Map of Afghanistan: Unknown future and suspicious relations between Kabul and extremists
The agreement between Washington and the Taliban movement continues to cast a shadow over the regions bordering Afghanistan, especially Pakistan, whose government is trying to profit politically from mediation between the active blocs in the Afghan scene, and this picture highlights several internal conflicts that affect the reality of the desired peace in the region.
The current Pakistani government headed by Prime Minister Imran Khan seeks to play a pivotal role in the framework of the treaty concluded between Washington and the Taliban in February 2020, but the internal political currents are pushing towards voiding all efforts made in light of the continuous violence causing material and human losses, in addition to the US government's reliance on one variable in the system, which is the Taliban leaders, and turning a blind eye to giving the rest of the blocs the same role to sign the historic treaty.
Pakistan’s role in supporting extremist groups
The most important items included in the peace agreement are the Taliban stopping support or cooperation with al-Qaeda in carrying out attacks in the country or abroad, as well as preventing Afghanistan from turning into a major terrorist camp to launch attacks against US interests, a clause whose seriousness is questioned by the American media and politicians.
For his part, Afrasiab Khattak, a former Pakistani parliament member, head of the Human Rights Committee and former Awami National Party member, indicated that the Taliban is still financially supporting al-Qaeda and training its militants in fighting, adding that Pakistan supports both organizations to achieve their goals in the region.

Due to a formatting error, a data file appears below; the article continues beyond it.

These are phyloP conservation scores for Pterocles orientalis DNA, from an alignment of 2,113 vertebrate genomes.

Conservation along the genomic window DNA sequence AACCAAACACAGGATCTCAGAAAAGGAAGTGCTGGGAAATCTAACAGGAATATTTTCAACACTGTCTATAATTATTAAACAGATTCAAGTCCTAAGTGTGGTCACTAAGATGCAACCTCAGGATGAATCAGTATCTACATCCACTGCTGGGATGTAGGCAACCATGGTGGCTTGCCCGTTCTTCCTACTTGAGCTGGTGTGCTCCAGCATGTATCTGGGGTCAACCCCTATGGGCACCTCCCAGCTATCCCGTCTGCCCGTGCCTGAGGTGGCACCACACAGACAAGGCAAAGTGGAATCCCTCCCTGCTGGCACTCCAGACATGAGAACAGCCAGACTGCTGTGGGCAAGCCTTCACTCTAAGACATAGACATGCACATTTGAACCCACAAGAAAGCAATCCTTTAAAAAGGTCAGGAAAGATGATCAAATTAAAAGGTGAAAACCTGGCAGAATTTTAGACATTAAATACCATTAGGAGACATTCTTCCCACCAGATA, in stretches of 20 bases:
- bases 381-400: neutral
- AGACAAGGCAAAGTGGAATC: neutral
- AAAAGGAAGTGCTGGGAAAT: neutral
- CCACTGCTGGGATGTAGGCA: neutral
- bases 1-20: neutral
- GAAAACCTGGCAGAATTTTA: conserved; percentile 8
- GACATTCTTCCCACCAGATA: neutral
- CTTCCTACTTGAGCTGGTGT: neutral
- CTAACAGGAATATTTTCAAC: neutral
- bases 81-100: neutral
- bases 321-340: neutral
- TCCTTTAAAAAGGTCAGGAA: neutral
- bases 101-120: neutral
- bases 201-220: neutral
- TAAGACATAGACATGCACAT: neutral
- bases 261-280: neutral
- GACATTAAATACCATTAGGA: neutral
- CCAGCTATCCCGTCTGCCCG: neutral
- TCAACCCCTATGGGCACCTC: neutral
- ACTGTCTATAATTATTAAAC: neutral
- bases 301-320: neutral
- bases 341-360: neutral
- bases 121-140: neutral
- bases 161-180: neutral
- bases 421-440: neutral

Khattak stressed that the Afghan conflict is not only related to the inside, but is rooted abroad, as the regional countries have interests with the issue and with the players in the arena. He referred to the agreement signed in February between the US administration and the Taliban regarding the withdrawal of the first military forces from Afghanistan in exchange for guarantees of ending the relationship between the Taliban and al-Qaeda, saying that this agreement violates international laws, as Washington resorted to a non-governmental negotiation group and made major concessions to the militant movement in order to stay in Afghanistan to run a cold war if needed.
Pakistan and interconnected relationships
Despite the abundance of proposals about Pakistan’s role in the Taliban’s effectiveness on the ground, the opinion representing the opposition remains worthy of the Americans, especially in touching on their concerns about the relationship between al-Qaeda and the Taliban.
Here also lie different opinions. For her part, Nourhan al-Sheikh, a political science researcher at Cairo University, previously told the Reference that the relationship between terrorist organizations in Afghanistan and their expansion or decline is related to the desire of major international powers. The United States, with its army and intelligence services, can end the presence of the organization in the region, but it has ignored this for economic and political interests.
This view is directed in the context of the statements of the political leaderships in Pakistan, like Khattak, who believes that extremist groups are cooperating with each other under the eyes and ears of the United States and Pakistan as well, and these statements come within the framework of the recent meetings between the leaders of the Taliban negotiating team and Pakistani Foreign Minister Shah Mahmood Qureshi In Islamabad, the latter's mediation to bring the movement's views closer to Washington in some files, on top of which is the reduction of armed escalation.
Moreover, Islamabad wanted, in the talks that took place on December 16, 2020, to frame its interests in the new political map of the region, specifically if the Taliban came to power in the country after the facilities provided by outgoing US President Donald Trump's administration to the movement in cooperation with the Qatar-Pakistan alliance.